Is it even a question? Ciska Thurman finds out
From the first moment you hear that ultrasound heartbeat in your doctor’s office, it begins: taking responsibility for a whole other life. And that means making some Big Decisions. Whether it’s to circumcise your little boy, deliver naturally or via caesarean section, or deciding whether to breastfeed or bottle-feed, debates surrounding all of these issues have been raging for decades.
So what about following a prescribed schedule of immunisation? Would you say ‘no-brainer’ or ‘no way’?
A parent’s dilemma
‘I distinctly remember the feeling, as a new parent, looking at the vaccination schedule handed so nonchalantly to me by the paediatric nurse – the dose, the frequency, the side effects… And on such a tiny baby? Surely this wasn’t all necessary?’ Chantel (mother to Hannes, five) reminisces about her naivety at that vulnerable juncture.
‘But after doing some reading and consulting with doctors, I then realised that immunisation is simply one of the greatest public-health achievements of our time.’
So why is there an anti-vaccination movement at all? And who or what is turning their spark into a flame?
The MMR-autism controversy
In 1998, now-disgraced British doctor Andrew Wakefield published evidence linking the measles, mumps and rubella (MMR) vaccine to autism. These claims were soon discredited as fraudulent and his research was retracted (he was also stripped of his medical licence). Since 2004, and most vocally in early 2010, the medical community across the globe, including 10 of Wakefield’s 12 co-authors, has vehemently repudiated Wakefield’s assertions, but some in the anti-vaccination movement still continue to support him.
‘Questioning whether to immunise my child or not is my right. How can a parent be expected to ignore the reports of a connection between the MMR (measles, mumps and rubella) vaccine and autism?’
Unati (mother to Pumi, two) says all the anti-vaccination rhetoric started to make sense to her. And the more she read up, the more she panicked. ‘Even knowing that Wakefield’s research had been retracted and knowing experts resoundingly agreed the MMR vaccine was in no way linked to autism, too many other questions remained unanswered for me.’
Various other factors fuel this kind of irrational, misguided anxiety:
• The media – wrongly suggesting there’s an equally weighted debate by giving a voice to celebrity proponents and other fringe medical ‘experts’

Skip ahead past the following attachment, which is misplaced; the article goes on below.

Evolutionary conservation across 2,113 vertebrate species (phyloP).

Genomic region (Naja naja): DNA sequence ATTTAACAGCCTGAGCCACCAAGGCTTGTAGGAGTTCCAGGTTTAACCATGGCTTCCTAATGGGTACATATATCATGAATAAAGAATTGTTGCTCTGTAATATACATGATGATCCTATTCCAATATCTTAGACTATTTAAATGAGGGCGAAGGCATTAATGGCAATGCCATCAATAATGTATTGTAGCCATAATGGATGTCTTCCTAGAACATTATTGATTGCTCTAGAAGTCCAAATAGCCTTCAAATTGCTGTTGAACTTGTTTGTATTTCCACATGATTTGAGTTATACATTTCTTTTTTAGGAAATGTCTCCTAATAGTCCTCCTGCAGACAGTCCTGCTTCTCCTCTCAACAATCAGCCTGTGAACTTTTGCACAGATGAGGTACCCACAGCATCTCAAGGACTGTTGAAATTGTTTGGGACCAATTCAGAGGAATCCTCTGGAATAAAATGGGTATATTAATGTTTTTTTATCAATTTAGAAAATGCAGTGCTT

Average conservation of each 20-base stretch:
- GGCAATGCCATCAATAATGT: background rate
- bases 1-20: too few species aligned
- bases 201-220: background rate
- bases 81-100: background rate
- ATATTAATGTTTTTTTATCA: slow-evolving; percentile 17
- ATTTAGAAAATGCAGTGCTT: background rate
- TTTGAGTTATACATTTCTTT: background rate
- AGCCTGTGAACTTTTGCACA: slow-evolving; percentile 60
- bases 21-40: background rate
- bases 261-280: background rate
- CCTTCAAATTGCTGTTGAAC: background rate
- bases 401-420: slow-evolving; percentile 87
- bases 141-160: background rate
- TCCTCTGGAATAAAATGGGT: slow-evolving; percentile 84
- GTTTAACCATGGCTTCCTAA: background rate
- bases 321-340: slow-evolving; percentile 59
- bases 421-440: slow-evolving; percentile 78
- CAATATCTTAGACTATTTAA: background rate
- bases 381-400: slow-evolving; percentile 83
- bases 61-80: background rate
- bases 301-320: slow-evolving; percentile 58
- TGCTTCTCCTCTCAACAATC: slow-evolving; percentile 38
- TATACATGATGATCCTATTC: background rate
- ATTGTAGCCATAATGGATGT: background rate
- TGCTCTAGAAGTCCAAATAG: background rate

• Conspiracy theorists insisting that immunisation is a pharmaceutical ploy by big companies to make money off us and line their pockets
• Concerned yet ill-informed parents asking questions such as ‘Why do we inject our healthy children with X disease?’, being gullible and exaggerating the mild side effects.
Add these ideas to the agonising anticipation of watching their tiny baby squirm and scream in response to a shot, and it’s not hard to see why parents like Unati, while misguided, are feeling unnerved.
The experts weigh in
Misinformation and fear are very dangerous in the hands of parents questioning vaccination.
Dr Mark Richards, a government paediatrician, provides some more context: ‘A national programme of immunisation is a vast social contract – not nearly as well understood, or even explicitly agreed to, as perhaps road traffic laws. It happens in clinics every day in this country, where we hope to create sufficient group immunity so that highly infectious diseases are never afforded the opportunity to find any continuous physical links through the unimmunised to any highly vulnerable groups (such as infants, people with blood diseases and the very old).
‘All of these people are highly dependent on you and me subscribing to the methods of creating what the doctors call “herd immunity”. You can call it compliance – or you can call it caring about your child and the child next door.’
Regarding the side effects, Dr Richards says, ‘Vaccines are able to generate very potent immune responses, and children do get fevers occasionally. However, within the standard schedule of vaccines now offered by the national Department of Health, there are no vaccines that even come anywhere close to the predictable, light discomfort of a cold.’
And as for the money-making manoeuvrings of big pharmaceuticals: such companies would benefit more from manufacturing and selling the drugs used to treat the diseases than from the drugs we use to prevent them. The profit made from vaccines
is marginal compared to other related products, medicines and treatments in the industry. So, who’s supposed to be benefiting from this conspiracy?
Finally, Dr Richards asserts: ‘Working with children with autism, I have a bit of a vested interest in wanting to know if there is a cause, and were there to be any consequence as serious as autism associated with a vaccine, there really would not be a country on the planet where the vaccine in question wouldn’t be immediately stopped.’
Diseases making a comeback?
Recent outbreaks in 2015 of measles – with resultant deaths – have occurred in the US (at Disney World), France and Germany. These are a direct result of parents choosing not to have their children vaccinated. When a small but significant number opts out of immunisation, epidemics can ensue. Don’t let it be your fault.